WHEN CULTURE IS YOURS?
A while ago I visited an exhibition with a theme Things That Matters in the Tropen Museum, Amsterdam. In the exhibition, there were several angles were exposed: what we wear, when we feel at home, how climate changes our culture, our happy memories from home, how we create new life, the meaning of language, beliefs, fighting for our ideals, and celebrations.
One of the topics in the exhibition is about claiming a culture. When can we say that culture belongs to us? These are the words quoted from the Tropen Museum:
Sharing or stealing?
Is it acceptable to take over things over from a culture that’s not your own? And who gets to decide? In the last few years, there’s been much debate about issues like these, particularly on social media. This debate focuses on cultural appropriation: the co-option of elements from another culture for one’s own purposes or profit. Things like symbols, clothing, hairstyles, dance, music or language, for example.
Obviously, culture is always in flux and serves as a rich source of inspiration for new creations. But if that’s done without any acknowledgment or respect, people can be offended. That’s particularly true within the context of unequal power relations; when the appropriating group is in the majority and therefore more powerful than the group whose cultural expressions are being used. Things That Matter offers dozens of examples that sparked controversy.
I came back to these thoughts often when I visit Indonesian restaurants in the Netherlands with creativity and innovation in the culinary field. Sometimes, I hardly recognize a drink or a dish anymore because it is a bit too far from the origins. I love creativity and innovation, don't get me wrong. What I think we should do is to put an appropriate label into our creations so it becomes clear that a drink or a dish is inspired by Indonesian kitchen. It is not an Indonesian kitchen but INSPIRED BY.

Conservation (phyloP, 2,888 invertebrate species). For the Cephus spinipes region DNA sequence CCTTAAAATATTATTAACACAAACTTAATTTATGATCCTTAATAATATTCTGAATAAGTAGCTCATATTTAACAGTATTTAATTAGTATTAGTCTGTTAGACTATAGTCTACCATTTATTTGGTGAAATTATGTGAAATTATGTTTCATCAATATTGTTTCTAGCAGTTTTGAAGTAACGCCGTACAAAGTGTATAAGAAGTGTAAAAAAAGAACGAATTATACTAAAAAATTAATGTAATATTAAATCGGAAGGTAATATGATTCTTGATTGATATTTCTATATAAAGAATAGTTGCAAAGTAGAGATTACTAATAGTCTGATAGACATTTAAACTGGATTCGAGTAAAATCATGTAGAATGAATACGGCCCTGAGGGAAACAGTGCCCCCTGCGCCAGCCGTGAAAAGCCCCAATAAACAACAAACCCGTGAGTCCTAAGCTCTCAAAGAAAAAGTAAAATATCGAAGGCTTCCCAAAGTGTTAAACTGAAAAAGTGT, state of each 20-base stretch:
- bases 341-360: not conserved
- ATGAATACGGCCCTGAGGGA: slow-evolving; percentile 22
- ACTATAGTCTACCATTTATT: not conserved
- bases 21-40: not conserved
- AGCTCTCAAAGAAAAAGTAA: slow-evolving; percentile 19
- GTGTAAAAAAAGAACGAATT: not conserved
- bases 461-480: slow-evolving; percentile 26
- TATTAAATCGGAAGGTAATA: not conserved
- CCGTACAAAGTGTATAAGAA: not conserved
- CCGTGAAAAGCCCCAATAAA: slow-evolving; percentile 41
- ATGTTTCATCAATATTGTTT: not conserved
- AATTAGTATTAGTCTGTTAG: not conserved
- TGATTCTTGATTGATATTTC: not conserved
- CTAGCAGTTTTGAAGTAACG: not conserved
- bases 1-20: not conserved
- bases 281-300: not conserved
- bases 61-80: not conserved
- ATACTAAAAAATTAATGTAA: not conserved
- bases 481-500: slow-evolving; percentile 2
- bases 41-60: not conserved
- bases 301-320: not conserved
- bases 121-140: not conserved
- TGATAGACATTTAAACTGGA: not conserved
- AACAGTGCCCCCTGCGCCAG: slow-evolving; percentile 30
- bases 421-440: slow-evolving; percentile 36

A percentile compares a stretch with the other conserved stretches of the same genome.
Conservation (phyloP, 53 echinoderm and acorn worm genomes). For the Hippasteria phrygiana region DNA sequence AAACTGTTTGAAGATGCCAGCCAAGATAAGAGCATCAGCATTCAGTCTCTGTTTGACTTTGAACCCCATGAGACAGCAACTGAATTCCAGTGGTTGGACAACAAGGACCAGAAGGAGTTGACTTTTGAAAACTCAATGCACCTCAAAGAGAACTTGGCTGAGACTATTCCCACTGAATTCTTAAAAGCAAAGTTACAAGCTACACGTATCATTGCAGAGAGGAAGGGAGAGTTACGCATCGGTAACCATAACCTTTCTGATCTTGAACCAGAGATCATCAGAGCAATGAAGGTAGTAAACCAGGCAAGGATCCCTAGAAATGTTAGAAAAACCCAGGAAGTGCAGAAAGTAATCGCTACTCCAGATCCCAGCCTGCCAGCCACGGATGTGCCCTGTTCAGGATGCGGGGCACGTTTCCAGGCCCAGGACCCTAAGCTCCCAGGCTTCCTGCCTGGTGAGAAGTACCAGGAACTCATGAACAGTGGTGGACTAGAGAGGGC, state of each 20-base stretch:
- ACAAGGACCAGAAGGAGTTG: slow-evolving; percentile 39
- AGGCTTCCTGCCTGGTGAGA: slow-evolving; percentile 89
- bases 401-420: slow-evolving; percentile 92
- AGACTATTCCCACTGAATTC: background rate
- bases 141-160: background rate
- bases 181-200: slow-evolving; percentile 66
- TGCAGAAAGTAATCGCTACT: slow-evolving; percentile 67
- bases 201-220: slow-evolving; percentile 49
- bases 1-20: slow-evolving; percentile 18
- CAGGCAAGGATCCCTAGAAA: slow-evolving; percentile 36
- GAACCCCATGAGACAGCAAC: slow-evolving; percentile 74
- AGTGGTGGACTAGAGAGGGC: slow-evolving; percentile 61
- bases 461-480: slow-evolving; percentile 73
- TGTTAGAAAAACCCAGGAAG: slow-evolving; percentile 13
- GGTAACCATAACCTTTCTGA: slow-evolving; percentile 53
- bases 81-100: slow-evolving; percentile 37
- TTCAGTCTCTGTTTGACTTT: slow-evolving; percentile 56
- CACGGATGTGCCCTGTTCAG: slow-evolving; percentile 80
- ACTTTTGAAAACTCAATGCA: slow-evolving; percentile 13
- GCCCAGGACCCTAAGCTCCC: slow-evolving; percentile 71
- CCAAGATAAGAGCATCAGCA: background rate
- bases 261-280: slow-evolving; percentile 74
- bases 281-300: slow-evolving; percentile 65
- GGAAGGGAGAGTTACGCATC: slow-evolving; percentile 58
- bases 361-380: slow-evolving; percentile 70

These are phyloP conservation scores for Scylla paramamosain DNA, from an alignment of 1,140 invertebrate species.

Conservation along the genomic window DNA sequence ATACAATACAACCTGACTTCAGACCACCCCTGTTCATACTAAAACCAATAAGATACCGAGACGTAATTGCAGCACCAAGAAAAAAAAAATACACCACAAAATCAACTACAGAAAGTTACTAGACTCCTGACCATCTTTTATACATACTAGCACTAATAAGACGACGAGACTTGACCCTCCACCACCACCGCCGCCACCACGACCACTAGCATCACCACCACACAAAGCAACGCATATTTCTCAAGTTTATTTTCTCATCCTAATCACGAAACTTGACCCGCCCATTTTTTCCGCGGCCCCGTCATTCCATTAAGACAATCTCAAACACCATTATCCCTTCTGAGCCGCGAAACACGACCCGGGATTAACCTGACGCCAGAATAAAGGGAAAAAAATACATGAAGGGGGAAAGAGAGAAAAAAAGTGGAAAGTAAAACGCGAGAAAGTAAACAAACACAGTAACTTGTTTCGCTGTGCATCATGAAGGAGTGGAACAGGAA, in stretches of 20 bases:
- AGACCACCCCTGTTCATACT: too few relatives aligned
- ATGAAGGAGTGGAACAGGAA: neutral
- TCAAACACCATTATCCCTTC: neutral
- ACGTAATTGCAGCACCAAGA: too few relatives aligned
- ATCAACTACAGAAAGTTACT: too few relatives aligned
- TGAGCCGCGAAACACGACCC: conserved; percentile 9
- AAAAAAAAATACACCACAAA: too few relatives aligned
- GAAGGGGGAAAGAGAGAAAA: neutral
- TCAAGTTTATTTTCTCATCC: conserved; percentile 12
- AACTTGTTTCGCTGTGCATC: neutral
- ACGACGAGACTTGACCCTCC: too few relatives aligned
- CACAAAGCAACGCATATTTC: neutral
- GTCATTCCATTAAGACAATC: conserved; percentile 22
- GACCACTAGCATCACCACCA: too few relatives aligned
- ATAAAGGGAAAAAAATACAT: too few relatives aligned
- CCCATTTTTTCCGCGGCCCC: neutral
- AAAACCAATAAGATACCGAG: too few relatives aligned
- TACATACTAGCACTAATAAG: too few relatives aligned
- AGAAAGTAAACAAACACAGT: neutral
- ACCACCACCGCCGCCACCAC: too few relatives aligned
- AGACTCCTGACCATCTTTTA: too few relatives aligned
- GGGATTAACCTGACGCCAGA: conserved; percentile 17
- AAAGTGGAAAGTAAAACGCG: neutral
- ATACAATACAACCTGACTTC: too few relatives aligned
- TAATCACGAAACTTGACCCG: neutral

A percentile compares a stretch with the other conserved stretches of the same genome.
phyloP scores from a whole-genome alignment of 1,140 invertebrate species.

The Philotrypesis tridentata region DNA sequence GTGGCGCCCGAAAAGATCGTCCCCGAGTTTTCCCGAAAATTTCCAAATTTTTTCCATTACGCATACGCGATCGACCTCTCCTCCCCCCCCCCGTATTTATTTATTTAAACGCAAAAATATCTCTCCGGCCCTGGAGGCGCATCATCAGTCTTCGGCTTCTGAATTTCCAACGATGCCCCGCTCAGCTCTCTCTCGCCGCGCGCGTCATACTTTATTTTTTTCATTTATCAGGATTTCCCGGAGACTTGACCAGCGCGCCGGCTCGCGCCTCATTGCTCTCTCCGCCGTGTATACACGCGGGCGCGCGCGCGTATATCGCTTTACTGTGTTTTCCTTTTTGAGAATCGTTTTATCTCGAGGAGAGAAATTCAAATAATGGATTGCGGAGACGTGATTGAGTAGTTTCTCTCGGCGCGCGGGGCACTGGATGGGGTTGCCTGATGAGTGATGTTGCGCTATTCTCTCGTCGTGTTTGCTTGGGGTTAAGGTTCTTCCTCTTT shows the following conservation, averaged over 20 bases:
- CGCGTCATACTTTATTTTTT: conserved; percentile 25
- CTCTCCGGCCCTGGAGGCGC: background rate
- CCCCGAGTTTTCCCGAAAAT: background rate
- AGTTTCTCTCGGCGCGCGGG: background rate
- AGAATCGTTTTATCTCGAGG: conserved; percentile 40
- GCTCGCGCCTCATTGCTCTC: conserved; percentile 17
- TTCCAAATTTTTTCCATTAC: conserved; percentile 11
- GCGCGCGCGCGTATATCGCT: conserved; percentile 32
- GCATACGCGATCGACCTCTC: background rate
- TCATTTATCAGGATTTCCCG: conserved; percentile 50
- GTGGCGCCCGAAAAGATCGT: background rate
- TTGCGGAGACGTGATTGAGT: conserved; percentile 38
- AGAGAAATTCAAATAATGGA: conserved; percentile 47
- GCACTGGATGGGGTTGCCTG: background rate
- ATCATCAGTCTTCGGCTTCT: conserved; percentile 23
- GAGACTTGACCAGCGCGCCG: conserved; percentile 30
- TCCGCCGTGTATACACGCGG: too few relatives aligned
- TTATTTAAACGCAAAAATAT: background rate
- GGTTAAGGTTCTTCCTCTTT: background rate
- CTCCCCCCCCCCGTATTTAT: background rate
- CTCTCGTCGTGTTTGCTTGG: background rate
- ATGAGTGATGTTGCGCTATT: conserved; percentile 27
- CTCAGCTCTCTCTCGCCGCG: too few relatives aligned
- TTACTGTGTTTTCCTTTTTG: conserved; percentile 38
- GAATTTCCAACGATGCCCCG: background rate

A small example I saw in the Hague this week. A poster about Surabaya Sate. Surabaya Sate? There is no Surabaya Sate in Indonesia. The closest famous place for sate with Surabaya is Madura. We will not feel anything odd about this Surabaya Sate unless we are indigenous Indonesians.
The same feeling applies to everyone in this world, I guess. When parts of your culture are borrowed by others, you are deeper touched than the rest of the world. It is not necessarily negative. Exchanging and borrowing other's cultures is part of transnationalism.
Indonesia and the Netherlands share histories and undoubtedly share many culture's elements in many facets of life. I often count that there is no day passes without Indonesian elements in the Netherlands: tangible (persons, books, buildings, etc.) or intangibles (languages, stories, documentaries, etc.) I am sure the same things happen on the other side. Try to look closely and you discover that the Netherlands has influences in the daily life of Indonesians.
So the question of when culture is ours in the context of Indonesia and the Netherlands is naturally happening and unavoidable. We only need to be more careful when putting a label when it is adapted from other cultures.